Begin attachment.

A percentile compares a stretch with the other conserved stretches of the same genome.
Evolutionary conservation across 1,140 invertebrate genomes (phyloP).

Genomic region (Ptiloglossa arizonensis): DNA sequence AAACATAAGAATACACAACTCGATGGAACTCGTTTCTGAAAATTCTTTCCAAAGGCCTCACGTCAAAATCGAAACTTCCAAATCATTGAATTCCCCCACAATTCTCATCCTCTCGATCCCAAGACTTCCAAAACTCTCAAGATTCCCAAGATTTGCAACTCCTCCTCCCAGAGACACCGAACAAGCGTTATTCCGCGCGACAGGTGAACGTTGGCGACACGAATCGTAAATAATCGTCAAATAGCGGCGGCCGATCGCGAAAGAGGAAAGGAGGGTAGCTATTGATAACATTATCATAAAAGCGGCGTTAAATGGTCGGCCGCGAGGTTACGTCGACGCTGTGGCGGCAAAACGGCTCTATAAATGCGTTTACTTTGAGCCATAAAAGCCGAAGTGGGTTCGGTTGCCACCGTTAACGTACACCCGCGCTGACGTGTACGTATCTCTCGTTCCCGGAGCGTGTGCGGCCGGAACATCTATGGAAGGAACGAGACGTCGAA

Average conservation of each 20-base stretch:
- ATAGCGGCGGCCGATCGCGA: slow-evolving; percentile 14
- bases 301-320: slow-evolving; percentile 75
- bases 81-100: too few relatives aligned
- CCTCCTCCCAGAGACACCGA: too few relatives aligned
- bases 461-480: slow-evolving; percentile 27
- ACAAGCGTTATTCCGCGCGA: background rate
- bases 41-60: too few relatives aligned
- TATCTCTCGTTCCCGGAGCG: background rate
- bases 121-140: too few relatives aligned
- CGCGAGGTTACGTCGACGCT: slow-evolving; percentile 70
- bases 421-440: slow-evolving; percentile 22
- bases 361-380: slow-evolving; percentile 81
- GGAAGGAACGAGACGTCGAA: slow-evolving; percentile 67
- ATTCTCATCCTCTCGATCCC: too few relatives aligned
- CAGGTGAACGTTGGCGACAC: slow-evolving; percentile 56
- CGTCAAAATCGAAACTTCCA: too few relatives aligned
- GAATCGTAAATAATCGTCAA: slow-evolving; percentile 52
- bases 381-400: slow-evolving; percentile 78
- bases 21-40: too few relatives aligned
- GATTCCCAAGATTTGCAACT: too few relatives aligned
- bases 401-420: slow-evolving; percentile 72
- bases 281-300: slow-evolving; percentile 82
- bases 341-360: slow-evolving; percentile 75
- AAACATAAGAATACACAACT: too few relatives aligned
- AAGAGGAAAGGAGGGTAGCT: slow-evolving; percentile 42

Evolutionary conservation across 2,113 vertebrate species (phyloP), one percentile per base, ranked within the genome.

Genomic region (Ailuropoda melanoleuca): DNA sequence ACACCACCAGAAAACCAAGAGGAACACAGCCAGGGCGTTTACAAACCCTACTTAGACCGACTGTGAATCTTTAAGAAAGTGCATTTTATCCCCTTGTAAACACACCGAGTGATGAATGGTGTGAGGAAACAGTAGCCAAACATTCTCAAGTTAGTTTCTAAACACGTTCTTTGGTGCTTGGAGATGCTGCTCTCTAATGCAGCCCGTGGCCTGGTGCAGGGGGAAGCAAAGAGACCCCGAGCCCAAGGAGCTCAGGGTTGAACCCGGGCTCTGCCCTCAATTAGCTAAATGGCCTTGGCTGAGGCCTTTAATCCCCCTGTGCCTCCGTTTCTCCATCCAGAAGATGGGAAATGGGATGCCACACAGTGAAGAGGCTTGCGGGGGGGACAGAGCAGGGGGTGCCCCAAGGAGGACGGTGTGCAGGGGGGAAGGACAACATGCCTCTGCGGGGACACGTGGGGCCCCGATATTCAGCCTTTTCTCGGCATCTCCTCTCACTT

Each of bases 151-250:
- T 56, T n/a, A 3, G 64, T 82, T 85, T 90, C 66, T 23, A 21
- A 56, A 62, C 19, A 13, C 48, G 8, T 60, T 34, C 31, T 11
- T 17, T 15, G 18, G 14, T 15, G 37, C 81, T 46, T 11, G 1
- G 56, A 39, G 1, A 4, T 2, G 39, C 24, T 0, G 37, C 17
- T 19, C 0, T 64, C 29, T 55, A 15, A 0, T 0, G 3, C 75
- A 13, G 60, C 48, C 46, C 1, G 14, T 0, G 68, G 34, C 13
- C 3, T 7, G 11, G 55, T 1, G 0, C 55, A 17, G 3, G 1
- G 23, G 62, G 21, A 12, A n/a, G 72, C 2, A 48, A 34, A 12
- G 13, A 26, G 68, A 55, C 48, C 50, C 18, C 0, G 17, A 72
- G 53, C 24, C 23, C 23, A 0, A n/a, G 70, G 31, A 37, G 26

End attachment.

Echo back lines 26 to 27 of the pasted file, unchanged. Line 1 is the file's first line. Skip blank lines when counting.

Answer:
- bases 281-300: slow-evolving; percentile 82
- bases 341-360: slow-evolving; percentile 75